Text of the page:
Emerald Ash Borer

Emerald ash borer

Leah Bauer, USDA Forest Service Northern Research Station, Bugwood.org

Emerald Ash Borer (EAB) is a beetle native to northeastern Asia that feeds on ash trees. Infested trees die within three to five years. As a non-native insect, EAB lacks predators to keep it in check. It was found in Concord in March 2013, and the list of towns with known infestations continues to grow. 

Movement of ash wood and ash wood products is no longer regulated within New Hampshire. However, moving ash risks spreading emerald ash borer. We encourage professionals and landowners to follow best management practices when moving ash. 

PLEASE NOTE: The U.S. Department of Agriculture’s Animal and Plant Health Inspection Service (APHIS) recently published a final rule that removes the federal domestic emerald ash borer (EAB) quarantine regulations. The final rule is effective January 14, 2021. States may enact quarantines to prevent the introduction of emerald ash borer. Regulatory requirements will vary by state. Entities that export ash wood and ash wood products should check with their local state Department of Agriculture for assistance with requirements. In NH, contact (603) 271-3681.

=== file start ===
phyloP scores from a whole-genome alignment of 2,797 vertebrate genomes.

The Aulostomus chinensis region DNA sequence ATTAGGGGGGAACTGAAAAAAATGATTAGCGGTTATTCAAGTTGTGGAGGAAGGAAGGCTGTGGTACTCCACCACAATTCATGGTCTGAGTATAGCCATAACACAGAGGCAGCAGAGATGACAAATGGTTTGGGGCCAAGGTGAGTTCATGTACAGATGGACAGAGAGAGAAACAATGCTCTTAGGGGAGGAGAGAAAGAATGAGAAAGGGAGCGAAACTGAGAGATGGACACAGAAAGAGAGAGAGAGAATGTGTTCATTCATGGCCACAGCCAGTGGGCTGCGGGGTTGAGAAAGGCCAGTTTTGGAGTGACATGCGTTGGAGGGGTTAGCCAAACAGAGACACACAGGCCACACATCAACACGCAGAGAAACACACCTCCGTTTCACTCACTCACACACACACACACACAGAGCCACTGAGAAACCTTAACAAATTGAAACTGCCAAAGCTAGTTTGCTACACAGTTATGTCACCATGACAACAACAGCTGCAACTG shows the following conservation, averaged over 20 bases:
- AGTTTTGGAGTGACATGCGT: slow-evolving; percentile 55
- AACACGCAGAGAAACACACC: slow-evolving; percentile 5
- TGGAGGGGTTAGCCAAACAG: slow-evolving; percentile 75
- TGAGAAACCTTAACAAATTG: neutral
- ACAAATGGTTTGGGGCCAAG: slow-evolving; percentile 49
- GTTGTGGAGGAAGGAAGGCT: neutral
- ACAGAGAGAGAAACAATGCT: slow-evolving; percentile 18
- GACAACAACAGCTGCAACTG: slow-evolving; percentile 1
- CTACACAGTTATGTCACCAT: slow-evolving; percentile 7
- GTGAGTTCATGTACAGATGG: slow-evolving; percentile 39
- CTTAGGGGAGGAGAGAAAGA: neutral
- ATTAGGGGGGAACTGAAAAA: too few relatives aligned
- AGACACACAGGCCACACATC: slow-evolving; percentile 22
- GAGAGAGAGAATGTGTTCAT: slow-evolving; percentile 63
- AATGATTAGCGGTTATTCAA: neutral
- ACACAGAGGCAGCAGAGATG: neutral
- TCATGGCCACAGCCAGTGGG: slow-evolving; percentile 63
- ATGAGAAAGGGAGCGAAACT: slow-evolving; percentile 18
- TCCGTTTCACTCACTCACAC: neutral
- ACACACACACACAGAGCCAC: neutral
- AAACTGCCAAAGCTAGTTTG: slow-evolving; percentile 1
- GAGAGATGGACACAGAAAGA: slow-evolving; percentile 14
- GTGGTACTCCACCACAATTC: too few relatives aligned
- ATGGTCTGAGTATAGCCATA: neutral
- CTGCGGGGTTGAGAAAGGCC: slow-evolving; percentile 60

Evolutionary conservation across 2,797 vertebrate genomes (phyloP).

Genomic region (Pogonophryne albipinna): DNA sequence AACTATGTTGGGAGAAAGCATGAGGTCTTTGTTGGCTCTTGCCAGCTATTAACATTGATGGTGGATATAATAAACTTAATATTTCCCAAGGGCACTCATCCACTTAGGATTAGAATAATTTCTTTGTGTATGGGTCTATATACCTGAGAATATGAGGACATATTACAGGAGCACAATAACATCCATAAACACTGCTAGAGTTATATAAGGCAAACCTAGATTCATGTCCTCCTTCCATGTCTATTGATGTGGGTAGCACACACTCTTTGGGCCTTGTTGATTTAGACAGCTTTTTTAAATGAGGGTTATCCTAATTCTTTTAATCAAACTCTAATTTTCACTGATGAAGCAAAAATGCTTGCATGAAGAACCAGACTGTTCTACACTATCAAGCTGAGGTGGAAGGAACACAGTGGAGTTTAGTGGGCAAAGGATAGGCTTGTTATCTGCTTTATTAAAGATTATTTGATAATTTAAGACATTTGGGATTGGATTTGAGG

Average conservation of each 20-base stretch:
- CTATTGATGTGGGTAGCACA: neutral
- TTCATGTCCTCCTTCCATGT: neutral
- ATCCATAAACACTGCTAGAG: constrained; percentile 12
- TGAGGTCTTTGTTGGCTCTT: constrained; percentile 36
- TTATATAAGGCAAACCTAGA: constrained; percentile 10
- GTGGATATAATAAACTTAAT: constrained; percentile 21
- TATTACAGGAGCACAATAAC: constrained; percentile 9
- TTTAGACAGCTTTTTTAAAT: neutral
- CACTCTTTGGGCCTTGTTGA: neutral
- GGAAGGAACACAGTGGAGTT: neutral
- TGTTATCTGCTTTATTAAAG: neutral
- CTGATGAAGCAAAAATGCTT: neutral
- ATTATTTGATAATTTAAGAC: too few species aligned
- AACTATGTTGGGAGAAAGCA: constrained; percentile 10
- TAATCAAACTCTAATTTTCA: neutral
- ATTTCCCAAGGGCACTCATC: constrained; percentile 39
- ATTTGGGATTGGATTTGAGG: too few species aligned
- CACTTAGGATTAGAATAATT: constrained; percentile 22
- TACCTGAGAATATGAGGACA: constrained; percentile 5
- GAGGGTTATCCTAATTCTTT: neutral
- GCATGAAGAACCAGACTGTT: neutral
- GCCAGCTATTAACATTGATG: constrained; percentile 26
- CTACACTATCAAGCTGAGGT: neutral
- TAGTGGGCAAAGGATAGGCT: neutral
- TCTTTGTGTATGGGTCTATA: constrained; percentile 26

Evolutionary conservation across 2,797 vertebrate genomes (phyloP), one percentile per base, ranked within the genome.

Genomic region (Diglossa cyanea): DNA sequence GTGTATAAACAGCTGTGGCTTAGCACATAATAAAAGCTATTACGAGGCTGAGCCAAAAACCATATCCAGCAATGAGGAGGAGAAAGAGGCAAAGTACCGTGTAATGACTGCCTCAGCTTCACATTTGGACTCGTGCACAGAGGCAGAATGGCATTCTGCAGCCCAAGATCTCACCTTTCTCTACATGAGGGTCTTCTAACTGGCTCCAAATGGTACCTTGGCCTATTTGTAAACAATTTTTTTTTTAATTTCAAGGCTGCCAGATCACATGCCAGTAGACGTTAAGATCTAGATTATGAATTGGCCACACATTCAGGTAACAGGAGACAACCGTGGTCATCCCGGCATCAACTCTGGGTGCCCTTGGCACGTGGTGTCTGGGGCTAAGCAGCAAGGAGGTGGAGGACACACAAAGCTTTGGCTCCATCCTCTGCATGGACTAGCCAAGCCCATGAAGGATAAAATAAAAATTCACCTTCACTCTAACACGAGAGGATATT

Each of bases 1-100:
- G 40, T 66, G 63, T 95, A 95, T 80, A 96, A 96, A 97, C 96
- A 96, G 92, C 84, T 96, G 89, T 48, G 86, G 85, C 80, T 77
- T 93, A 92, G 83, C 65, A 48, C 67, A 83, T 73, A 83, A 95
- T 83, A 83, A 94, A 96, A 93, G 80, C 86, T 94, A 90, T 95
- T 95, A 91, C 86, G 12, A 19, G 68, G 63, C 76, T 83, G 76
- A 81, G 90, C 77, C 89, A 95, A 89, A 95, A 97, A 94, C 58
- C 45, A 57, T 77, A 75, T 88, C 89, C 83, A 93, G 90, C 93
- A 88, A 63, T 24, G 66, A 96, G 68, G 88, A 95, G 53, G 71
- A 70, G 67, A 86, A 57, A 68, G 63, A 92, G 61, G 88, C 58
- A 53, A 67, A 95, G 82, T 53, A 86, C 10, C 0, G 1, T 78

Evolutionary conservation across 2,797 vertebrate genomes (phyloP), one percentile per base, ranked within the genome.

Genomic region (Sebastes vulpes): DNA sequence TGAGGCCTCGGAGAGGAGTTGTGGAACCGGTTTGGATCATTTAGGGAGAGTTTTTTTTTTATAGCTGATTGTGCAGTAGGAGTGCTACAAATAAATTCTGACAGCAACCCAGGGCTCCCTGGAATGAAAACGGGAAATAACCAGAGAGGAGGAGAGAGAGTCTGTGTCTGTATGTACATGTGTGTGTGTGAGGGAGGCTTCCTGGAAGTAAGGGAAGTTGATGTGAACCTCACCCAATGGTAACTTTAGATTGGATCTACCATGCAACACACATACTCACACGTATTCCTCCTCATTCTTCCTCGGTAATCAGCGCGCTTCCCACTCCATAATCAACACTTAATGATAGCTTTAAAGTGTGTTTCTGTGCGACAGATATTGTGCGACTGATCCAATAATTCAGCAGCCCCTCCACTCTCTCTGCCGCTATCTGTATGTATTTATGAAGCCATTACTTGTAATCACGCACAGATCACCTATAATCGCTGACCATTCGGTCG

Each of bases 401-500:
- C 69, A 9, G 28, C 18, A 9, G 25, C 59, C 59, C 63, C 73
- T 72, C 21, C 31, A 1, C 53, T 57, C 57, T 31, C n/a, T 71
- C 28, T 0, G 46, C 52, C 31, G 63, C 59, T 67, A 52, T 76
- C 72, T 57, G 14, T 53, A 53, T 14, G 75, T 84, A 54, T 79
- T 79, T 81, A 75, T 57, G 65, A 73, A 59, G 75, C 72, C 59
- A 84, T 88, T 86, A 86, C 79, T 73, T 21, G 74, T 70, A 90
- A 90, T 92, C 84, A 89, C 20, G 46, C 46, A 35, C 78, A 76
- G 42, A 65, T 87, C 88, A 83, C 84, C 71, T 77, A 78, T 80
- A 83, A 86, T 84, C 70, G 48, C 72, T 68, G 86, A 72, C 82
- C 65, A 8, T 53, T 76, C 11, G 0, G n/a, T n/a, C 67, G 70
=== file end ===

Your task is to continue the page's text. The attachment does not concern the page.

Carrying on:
You can help protect New Hampshire's forests by reporting suspect trees or insects; considering insecticide treatment of some trees to keep ash in the understory; being aware of the risks of spreading EAB; and using best management practices to avoid transporting this pest to your favorite outdoor spot.

Emerald Ash Borer Preparation Checklist for NH Towns and Cities

Licensed Pesticide Applicators for Emerald Ash Borer

It takes years to decades for EAB to spread naturally; humans can spread it in hours.

EAB map

Map Keys
Generally infested area
Emerald ash borer is in this zone, though not necessarily in all ash trees.

Potential expansion area 
Emerald ash borer isn't known to be in the area, but the area is within 10 miles of the outer limits of the known infestation. There is a high probability emerald ash borer will spread naturally to this zone within a few years.

Alert area
Emerald ash borer isn't known to be in the area and it is more than 10 miles from the known infestation.